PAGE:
Historical-Criticism Critiqued Part 6

by Etta Linneman

"One breathes in an atmosphere as deadly as that polluted with carbon monoxide, an odorless and colorless gas difficult to detect. No less difficult to detect are the harmful effects of critical theological study."

(Editor's preface: How have conservatives and liberals come to be so far apart? Etta Linnemann has seen both sides, for she was first a student of Rudolph Bultmann and Ernst Fuchs and later a professor of theology at Braunschweig Technical University-until the Lord showed her the falsity of the historical-critical system. ("My no' to historical-critical theology stems from my yes!' to my wonderful Lord and Savior Jesus Christ.") This series is taken from Chapter Six of her now-out-print book, Historical Criticism of the Bible-Methodology or Ideology? [Baker Books,c. 1990].) In it Ms. Linnemann reveals not only the false assumptions of historical criticism but also how students are caught up in the system and turned into reproductions of their liberal professors.

"Taken on Faith"

Nowhere is so much "taken on faith" as in theological study. There are, of course, arguments to support the individual hypotheses. But the average, indeed even the careful student accepts 80-90 percent of the hypotheses without being in any position to evaluate the arguments. He accepts 40-50 percent of them, perhaps even more, without even knowing what the arguments are.

A series of basic assumptions having the character of a consensus communis, in that they are generally endorsed among the guild of scientists, form a grid without which it is simply impossible to grasp or process the information presented in lectures and seminars.

These basic assumptions are placed on the same level as fact-not in theory, of course, but certainly in practical application. That is, one makes use of them as if they were facts. Anyone who incorporates these basic assumptions into his thinking is influenced and ultimately changed by them.

The risk involved in critical theological study is so great because such change takes place inexorably and imperceptibly. One breathes in an atmosphere as deadly as that polluted with carbon monoxide, an odorless and colorless gas difficult to detect. No less difficult to detect are the harmful effects of critical theological study. The only hope is for God's grace to intervene in a distinct way.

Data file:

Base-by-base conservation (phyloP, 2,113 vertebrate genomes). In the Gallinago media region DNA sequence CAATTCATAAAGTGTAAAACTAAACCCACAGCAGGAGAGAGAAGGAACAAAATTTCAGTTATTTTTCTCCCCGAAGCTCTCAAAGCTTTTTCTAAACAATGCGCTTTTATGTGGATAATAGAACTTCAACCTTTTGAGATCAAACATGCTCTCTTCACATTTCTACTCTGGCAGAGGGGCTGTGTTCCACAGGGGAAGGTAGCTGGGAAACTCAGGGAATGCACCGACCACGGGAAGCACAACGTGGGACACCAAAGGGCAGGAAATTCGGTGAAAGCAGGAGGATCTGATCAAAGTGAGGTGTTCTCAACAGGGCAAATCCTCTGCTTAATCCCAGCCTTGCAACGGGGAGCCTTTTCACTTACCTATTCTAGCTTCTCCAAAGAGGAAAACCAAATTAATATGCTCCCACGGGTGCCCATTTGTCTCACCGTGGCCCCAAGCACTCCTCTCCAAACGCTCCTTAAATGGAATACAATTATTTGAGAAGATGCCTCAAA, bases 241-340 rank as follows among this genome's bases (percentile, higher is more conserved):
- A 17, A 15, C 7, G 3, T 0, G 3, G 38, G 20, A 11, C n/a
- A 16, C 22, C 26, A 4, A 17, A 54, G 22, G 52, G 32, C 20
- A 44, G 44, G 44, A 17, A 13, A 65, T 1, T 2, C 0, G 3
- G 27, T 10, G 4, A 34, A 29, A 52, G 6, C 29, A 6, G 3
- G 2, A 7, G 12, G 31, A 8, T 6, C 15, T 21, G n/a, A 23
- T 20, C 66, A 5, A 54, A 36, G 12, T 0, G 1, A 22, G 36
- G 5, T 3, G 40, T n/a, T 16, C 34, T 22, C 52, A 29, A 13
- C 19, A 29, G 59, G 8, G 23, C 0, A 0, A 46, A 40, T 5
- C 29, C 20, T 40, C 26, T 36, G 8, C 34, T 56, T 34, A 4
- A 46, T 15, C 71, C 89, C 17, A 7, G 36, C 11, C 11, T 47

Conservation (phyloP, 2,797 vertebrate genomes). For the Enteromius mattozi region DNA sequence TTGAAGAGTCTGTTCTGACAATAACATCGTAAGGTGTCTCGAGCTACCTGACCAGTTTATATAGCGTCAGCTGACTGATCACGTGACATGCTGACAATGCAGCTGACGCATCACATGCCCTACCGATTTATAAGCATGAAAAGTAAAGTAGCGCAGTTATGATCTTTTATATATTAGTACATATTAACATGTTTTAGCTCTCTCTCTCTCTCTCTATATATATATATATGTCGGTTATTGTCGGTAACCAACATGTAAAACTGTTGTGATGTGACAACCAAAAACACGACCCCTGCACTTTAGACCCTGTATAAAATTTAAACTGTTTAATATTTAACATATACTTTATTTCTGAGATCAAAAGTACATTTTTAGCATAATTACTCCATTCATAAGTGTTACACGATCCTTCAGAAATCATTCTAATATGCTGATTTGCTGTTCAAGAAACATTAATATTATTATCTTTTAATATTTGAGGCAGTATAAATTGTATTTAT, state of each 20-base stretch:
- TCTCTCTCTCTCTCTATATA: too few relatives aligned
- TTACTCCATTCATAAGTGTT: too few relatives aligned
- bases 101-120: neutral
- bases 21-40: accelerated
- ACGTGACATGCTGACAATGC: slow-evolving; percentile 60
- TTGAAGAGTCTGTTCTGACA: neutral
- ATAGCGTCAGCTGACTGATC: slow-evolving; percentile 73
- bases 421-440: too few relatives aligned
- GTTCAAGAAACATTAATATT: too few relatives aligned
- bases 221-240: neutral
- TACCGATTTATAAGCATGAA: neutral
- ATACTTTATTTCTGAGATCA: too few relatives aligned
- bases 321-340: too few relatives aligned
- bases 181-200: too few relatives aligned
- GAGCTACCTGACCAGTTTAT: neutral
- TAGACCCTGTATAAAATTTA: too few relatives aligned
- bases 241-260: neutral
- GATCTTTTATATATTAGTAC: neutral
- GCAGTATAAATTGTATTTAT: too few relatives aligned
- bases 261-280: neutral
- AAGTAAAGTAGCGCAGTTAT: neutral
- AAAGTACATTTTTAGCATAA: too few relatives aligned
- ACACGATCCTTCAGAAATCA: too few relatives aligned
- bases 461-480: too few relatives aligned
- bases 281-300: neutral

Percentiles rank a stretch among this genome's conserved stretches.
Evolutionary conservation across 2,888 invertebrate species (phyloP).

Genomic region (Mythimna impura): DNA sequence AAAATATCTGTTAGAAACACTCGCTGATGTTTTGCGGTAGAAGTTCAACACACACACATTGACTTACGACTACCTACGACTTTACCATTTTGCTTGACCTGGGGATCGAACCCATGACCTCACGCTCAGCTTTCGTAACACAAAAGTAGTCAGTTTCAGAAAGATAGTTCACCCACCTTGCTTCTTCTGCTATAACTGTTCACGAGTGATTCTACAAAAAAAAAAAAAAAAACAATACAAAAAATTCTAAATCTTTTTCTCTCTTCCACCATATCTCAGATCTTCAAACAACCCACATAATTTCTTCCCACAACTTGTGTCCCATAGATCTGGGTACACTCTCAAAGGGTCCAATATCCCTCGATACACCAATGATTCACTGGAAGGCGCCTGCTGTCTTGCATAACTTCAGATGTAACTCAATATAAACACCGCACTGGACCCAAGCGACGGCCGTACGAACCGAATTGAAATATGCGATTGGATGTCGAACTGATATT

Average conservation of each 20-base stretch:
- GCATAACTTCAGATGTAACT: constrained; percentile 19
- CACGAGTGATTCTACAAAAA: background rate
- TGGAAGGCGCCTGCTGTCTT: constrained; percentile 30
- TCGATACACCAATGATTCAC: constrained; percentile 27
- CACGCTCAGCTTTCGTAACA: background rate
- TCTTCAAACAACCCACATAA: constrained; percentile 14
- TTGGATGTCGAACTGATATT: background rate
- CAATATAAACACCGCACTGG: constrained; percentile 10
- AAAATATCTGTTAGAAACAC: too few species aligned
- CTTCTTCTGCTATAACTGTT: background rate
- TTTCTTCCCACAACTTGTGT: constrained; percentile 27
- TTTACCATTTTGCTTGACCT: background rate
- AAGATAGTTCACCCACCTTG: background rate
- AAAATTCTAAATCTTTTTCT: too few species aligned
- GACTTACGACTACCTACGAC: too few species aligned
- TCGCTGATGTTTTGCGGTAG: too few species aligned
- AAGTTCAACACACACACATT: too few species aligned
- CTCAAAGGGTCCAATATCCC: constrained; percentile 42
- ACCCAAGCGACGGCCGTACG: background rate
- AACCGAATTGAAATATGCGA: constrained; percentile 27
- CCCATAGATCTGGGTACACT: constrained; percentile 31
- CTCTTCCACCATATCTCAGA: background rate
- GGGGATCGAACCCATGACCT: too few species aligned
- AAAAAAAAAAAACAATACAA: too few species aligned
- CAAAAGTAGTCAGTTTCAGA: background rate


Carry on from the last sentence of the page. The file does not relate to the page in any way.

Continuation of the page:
The objectivity of scientific work is to a large extent illusion. In practice, extra-scientific elements play a considerable role. Examples of these elements are: the personality and public relations skill of the person advocating a given idea; the "name" of a scientist (which can have varying significance in different theological camps); whether someone holds a key position such as a professorship or is the head of an institute and, most important, whether one is an editor of a journal or the advisor to publishers regarding what gets published in monograph series.

Ostensibly, the student is in a position to form an objective opinion. In reality the intake of information is screened in advance. This screen, or filter, is formed

through teachers. The student's choice of college, often based on totally different criteria than those upheld by the college chosen, can be decisive for the theological orientation he receives.

through the limitation of possibilities to study the whole range of relevant books. The student can only work through a selection and therefore holds primarily to that which is recommended in the lectures and seminars. Even the student who makes independent choices catches a glimpse of only a small part of what is available. The literature in the departmental and university libraries is screened in advance. Christian literature from Bible-believing authors is practically taboo. The productions of some publishers are not taken seriously and cannot be listed in the bibliography of a formal term paper, unless one is prepared to get a lower grade for doing so. The professor is not really familiar with these works either and feels under pressure when the student quotes them in his writing. The professor would have to get hold of, read, and interact with them. Already pressed for time and convinced from the start of the dubiousness of these publications, the professor will usually reject them.

through the student's own academic involvement . Students are offered the opportunity to "take part in scientific inquiry." A closer look, however, reveals that this involves either the taking on of time-consuming routine tasks, which the professor would like to have done in preparation for a project he is contemplating, or a study of prepackaged material. The study proceeds, then, the same way that children put together a certain house or vehicle with Lego parts. Through the material, the expected result is guaranteed; nevertheless, the student has ostensibly "convinced himself." In this fashion rebels are tamed so they fit into the system. The honor of being taken seriously as a researcher adds its weight to the attractiveness of all this.

(to be continued)

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